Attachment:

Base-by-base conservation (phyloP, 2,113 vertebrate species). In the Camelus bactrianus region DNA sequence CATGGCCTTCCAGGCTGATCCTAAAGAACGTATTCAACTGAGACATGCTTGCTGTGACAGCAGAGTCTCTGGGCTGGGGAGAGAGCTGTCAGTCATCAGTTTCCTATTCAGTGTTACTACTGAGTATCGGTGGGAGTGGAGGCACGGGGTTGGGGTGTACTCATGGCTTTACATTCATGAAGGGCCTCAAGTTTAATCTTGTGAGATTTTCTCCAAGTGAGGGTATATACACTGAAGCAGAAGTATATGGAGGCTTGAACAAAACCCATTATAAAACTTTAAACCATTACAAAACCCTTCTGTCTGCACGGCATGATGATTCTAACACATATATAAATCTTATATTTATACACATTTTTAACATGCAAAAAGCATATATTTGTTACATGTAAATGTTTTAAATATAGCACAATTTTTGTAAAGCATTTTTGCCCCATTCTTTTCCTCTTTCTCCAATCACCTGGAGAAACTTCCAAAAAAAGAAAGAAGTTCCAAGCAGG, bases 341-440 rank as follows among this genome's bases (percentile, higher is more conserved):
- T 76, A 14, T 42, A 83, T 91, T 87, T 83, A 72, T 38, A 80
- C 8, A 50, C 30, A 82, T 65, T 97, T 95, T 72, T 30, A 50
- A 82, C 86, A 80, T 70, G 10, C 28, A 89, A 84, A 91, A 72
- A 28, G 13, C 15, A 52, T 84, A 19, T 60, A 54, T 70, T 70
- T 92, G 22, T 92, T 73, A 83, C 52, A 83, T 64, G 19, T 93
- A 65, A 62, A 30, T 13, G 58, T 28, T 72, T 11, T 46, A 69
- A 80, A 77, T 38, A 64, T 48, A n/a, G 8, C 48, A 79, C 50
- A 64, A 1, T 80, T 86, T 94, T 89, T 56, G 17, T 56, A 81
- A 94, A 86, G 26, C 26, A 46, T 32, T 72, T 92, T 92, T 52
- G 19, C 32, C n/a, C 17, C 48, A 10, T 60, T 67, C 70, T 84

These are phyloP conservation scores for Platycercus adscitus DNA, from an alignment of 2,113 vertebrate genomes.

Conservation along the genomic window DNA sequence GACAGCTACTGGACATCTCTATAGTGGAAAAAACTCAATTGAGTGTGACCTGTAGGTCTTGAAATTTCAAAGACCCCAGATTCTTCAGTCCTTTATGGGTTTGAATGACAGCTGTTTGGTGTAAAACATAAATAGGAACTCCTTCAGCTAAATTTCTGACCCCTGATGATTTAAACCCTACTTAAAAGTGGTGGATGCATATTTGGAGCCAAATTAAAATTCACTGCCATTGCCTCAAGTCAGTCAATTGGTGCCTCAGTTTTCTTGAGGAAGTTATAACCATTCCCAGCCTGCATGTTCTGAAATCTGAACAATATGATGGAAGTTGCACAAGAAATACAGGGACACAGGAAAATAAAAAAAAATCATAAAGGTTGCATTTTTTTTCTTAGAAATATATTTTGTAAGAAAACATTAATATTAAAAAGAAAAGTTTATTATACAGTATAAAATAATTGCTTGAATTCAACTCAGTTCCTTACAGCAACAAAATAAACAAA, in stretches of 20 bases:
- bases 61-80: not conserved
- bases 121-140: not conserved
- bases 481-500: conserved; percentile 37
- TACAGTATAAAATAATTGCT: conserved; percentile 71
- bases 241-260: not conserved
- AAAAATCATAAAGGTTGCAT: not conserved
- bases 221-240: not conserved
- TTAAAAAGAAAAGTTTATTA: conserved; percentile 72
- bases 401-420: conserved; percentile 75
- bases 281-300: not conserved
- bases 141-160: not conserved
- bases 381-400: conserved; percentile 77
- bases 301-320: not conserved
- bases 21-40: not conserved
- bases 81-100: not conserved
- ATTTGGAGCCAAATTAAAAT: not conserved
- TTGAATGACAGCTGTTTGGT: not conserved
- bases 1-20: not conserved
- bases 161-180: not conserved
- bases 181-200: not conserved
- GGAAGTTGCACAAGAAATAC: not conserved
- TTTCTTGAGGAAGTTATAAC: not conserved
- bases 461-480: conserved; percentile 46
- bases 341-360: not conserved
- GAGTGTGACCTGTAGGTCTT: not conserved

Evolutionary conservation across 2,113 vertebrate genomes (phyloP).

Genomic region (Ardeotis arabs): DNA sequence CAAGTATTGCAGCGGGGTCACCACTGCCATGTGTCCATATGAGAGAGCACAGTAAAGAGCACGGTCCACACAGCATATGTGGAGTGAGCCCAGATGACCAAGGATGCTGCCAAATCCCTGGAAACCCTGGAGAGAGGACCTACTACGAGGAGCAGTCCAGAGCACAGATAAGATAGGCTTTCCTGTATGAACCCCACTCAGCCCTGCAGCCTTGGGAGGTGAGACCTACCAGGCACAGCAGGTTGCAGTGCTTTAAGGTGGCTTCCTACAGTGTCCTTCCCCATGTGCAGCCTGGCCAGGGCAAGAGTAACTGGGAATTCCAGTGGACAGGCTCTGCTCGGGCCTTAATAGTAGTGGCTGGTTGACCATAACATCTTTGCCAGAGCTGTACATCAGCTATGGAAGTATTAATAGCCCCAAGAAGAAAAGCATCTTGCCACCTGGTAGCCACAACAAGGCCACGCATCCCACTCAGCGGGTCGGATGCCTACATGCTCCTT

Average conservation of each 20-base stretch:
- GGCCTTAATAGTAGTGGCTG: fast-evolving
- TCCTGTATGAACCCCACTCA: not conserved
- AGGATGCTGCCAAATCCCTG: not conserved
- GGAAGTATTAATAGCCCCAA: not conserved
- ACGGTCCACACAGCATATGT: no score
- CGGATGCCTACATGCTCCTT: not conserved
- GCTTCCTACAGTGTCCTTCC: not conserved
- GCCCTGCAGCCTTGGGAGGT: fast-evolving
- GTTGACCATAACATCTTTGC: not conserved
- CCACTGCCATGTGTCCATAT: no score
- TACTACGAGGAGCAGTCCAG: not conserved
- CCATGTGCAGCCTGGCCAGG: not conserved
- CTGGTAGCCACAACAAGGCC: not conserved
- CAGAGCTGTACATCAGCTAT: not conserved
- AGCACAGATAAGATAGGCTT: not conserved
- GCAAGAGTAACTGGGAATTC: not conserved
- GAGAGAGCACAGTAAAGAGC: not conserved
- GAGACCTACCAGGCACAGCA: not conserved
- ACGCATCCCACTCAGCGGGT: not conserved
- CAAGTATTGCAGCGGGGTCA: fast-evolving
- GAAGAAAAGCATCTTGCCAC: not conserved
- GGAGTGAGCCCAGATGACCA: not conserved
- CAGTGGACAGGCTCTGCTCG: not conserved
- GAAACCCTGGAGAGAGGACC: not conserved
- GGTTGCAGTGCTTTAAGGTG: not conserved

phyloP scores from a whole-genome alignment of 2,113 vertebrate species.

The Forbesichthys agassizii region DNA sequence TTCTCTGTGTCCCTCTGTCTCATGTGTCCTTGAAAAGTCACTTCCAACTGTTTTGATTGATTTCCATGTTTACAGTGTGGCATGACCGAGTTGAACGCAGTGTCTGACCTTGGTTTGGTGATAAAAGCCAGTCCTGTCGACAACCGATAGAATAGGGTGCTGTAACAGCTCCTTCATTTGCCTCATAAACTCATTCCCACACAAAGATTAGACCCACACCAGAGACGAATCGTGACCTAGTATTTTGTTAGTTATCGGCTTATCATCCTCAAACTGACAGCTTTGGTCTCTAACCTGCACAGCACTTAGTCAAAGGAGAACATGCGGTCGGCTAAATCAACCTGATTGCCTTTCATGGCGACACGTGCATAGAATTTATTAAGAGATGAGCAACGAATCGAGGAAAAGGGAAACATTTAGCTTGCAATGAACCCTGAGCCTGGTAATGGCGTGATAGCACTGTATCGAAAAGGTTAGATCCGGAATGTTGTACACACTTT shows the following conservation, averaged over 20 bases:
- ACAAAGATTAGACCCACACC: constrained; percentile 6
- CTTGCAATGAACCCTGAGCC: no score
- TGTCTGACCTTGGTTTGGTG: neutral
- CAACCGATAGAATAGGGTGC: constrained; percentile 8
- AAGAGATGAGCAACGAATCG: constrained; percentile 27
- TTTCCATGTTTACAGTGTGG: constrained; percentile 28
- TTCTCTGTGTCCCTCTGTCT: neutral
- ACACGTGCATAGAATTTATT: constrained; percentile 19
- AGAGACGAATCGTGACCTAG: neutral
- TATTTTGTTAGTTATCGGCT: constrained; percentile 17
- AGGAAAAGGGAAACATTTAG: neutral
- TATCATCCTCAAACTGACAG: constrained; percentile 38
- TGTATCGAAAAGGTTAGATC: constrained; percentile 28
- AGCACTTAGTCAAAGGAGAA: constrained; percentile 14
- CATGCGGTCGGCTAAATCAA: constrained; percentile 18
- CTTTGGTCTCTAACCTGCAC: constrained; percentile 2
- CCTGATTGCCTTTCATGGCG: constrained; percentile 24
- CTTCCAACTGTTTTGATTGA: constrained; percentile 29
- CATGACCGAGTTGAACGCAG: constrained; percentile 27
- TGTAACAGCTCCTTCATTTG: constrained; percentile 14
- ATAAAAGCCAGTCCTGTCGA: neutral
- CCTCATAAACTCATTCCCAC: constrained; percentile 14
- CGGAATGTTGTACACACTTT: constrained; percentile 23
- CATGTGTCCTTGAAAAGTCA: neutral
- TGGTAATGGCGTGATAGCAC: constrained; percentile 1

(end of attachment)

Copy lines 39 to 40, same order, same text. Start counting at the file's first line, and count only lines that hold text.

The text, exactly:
Evolutionary conservation across 2,113 vertebrate genomes (phyloP).

Genomic region (Ardeotis arabs): DNA sequence CAAGTATTGCAGCGGGGTCACCACTGCCATGTGTCCATATGAGAGAGCACAGTAAAGAGCACGGTCCACACAGCATATGTGGAGTGAGCCCAGATGACCAAGGATGCTGCCAAATCCCTGGAAACCCTGGAGAGAGGACCTACTACGAGGAGCAGTCCAGAGCACAGATAAGATAGGCTTTCCTGTATGAACCCCACTCAGCCCTGCAGCCTTGGGAGGTGAGACCTACCAGGCACAGCAGGTTGCAGTGCTTTAAGGTGGCTTCCTACAGTGTCCTTCCCCATGTGCAGCCTGGCCAGGGCAAGAGTAACTGGGAATTCCAGTGGACAGGCTCTGCTCGGGCCTTAATAGTAGTGGCTGGTTGACCATAACATCTTTGCCAGAGCTGTACATCAGCTATGGAAGTATTAATAGCCCCAAGAAGAAAAGCATCTTGCCACCTGGTAGCCACAACAAGGCCACGCATCCCACTCAGCGGGTCGGATGCCTACATGCTCCTT